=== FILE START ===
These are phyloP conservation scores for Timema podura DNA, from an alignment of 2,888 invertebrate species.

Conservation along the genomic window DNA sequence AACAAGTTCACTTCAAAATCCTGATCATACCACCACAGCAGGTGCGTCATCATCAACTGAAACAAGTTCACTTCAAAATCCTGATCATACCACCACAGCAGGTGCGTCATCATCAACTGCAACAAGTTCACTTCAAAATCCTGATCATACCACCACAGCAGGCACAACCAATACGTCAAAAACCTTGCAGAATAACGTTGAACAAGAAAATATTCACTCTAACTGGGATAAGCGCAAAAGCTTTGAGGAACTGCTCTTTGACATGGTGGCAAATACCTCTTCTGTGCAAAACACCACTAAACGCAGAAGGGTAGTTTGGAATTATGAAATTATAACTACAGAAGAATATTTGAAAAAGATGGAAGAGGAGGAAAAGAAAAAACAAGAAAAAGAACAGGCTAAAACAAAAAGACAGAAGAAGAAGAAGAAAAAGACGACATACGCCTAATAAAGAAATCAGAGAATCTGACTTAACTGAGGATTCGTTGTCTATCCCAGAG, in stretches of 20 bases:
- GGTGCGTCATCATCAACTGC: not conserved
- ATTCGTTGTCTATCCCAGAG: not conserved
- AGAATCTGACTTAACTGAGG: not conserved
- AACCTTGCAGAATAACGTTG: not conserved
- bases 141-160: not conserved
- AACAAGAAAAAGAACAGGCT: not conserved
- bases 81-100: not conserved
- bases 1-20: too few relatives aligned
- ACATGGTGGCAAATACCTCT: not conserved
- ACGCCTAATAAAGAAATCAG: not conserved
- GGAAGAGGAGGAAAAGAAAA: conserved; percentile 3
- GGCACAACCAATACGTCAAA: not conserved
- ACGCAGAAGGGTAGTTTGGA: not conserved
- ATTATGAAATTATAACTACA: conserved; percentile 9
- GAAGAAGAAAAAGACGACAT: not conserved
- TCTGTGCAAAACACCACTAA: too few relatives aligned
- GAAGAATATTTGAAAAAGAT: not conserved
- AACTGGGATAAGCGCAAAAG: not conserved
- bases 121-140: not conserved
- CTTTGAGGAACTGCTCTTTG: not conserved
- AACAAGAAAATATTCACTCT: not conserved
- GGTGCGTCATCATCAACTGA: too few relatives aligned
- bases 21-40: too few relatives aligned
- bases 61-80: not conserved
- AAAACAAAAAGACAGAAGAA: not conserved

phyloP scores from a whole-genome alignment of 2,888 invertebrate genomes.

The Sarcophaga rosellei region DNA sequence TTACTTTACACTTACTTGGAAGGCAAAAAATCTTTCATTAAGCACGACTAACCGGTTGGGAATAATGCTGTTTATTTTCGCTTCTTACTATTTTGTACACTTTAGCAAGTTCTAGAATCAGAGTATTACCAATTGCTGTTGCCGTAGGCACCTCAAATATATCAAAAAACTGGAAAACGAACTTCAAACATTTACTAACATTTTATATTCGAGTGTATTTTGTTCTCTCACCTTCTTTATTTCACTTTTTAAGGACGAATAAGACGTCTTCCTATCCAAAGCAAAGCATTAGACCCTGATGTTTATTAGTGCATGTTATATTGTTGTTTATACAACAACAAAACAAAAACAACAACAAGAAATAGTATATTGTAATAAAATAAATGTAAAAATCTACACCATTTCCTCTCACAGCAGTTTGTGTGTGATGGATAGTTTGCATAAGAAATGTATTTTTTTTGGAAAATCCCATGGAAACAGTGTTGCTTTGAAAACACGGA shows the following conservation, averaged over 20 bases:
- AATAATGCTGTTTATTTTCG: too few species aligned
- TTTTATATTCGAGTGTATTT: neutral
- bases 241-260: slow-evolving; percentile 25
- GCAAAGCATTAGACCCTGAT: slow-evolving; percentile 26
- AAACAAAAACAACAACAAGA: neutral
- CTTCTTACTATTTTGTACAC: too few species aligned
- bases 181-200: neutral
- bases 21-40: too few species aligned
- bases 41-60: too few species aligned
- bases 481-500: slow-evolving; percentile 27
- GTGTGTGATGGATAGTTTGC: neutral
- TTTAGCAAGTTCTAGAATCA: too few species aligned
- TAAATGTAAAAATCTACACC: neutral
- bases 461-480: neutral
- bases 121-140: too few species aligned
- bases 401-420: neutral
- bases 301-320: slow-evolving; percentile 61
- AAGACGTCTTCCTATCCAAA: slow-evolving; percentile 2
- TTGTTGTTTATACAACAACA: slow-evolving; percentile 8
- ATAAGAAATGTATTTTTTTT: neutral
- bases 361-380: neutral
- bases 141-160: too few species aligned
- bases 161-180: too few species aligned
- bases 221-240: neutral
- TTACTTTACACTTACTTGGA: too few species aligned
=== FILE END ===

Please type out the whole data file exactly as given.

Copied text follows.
These are phyloP conservation scores for Timema podura DNA, from an alignment of 2,888 invertebrate species.

Conservation along the genomic window DNA sequence AACAAGTTCACTTCAAAATCCTGATCATACCACCACAGCAGGTGCGTCATCATCAACTGAAACAAGTTCACTTCAAAATCCTGATCATACCACCACAGCAGGTGCGTCATCATCAACTGCAACAAGTTCACTTCAAAATCCTGATCATACCACCACAGCAGGCACAACCAATACGTCAAAAACCTTGCAGAATAACGTTGAACAAGAAAATATTCACTCTAACTGGGATAAGCGCAAAAGCTTTGAGGAACTGCTCTTTGACATGGTGGCAAATACCTCTTCTGTGCAAAACACCACTAAACGCAGAAGGGTAGTTTGGAATTATGAAATTATAACTACAGAAGAATATTTGAAAAAGATGGAAGAGGAGGAAAAGAAAAAACAAGAAAAAGAACAGGCTAAAACAAAAAGACAGAAGAAGAAGAAGAAAAAGACGACATACGCCTAATAAAGAAATCAGAGAATCTGACTTAACTGAGGATTCGTTGTCTATCCCAGAG, in stretches of 20 bases:
- GGTGCGTCATCATCAACTGC: not conserved
- ATTCGTTGTCTATCCCAGAG: not conserved
- AGAATCTGACTTAACTGAGG: not conserved
- AACCTTGCAGAATAACGTTG: not conserved
- bases 141-160: not conserved
- AACAAGAAAAAGAACAGGCT: not conserved
- bases 81-100: not conserved
- bases 1-20: too few relatives aligned
- ACATGGTGGCAAATACCTCT: not conserved
- ACGCCTAATAAAGAAATCAG: not conserved
- GGAAGAGGAGGAAAAGAAAA: conserved; percentile 3
- GGCACAACCAATACGTCAAA: not conserved
- ACGCAGAAGGGTAGTTTGGA: not conserved
- ATTATGAAATTATAACTACA: conserved; percentile 9
- GAAGAAGAAAAAGACGACAT: not conserved
- TCTGTGCAAAACACCACTAA: too few relatives aligned
- GAAGAATATTTGAAAAAGAT: not conserved
- AACTGGGATAAGCGCAAAAG: not conserved
- bases 121-140: not conserved
- CTTTGAGGAACTGCTCTTTG: not conserved
- AACAAGAAAATATTCACTCT: not conserved
- GGTGCGTCATCATCAACTGA: too few relatives aligned
- bases 21-40: too few relatives aligned
- bases 61-80: not conserved
- AAAACAAAAAGACAGAAGAA: not conserved

phyloP scores from a whole-genome alignment of 2,888 invertebrate genomes.

The Sarcophaga rosellei region DNA sequence TTACTTTACACTTACTTGGAAGGCAAAAAATCTTTCATTAAGCACGACTAACCGGTTGGGAATAATGCTGTTTATTTTCGCTTCTTACTATTTTGTACACTTTAGCAAGTTCTAGAATCAGAGTATTACCAATTGCTGTTGCCGTAGGCACCTCAAATATATCAAAAAACTGGAAAACGAACTTCAAACATTTACTAACATTTTATATTCGAGTGTATTTTGTTCTCTCACCTTCTTTATTTCACTTTTTAAGGACGAATAAGACGTCTTCCTATCCAAAGCAAAGCATTAGACCCTGATGTTTATTAGTGCATGTTATATTGTTGTTTATACAACAACAAAACAAAAACAACAACAAGAAATAGTATATTGTAATAAAATAAATGTAAAAATCTACACCATTTCCTCTCACAGCAGTTTGTGTGTGATGGATAGTTTGCATAAGAAATGTATTTTTTTTGGAAAATCCCATGGAAACAGTGTTGCTTTGAAAACACGGA shows the following conservation, averaged over 20 bases:
- AATAATGCTGTTTATTTTCG: too few species aligned
- TTTTATATTCGAGTGTATTT: neutral
- bases 241-260: slow-evolving; percentile 25
- GCAAAGCATTAGACCCTGAT: slow-evolving; percentile 26
- AAACAAAAACAACAACAAGA: neutral
- CTTCTTACTATTTTGTACAC: too few species aligned
- bases 181-200: neutral
- bases 21-40: too few species aligned
- bases 41-60: too few species aligned
- bases 481-500: slow-evolving; percentile 27
- GTGTGTGATGGATAGTTTGC: neutral
- TTTAGCAAGTTCTAGAATCA: too few species aligned
- TAAATGTAAAAATCTACACC: neutral
- bases 461-480: neutral
- bases 121-140: too few species aligned
- bases 401-420: neutral
- bases 301-320: slow-evolving; percentile 61
- AAGACGTCTTCCTATCCAAA: slow-evolving; percentile 2
- TTGTTGTTTATACAACAACA: slow-evolving; percentile 8
- ATAAGAAATGTATTTTTTTT: neutral
- bases 361-380: neutral
- bases 141-160: too few species aligned
- bases 161-180: too few species aligned
- bases 221-240: neutral
- TTACTTTACACTTACTTGGA: too few species aligned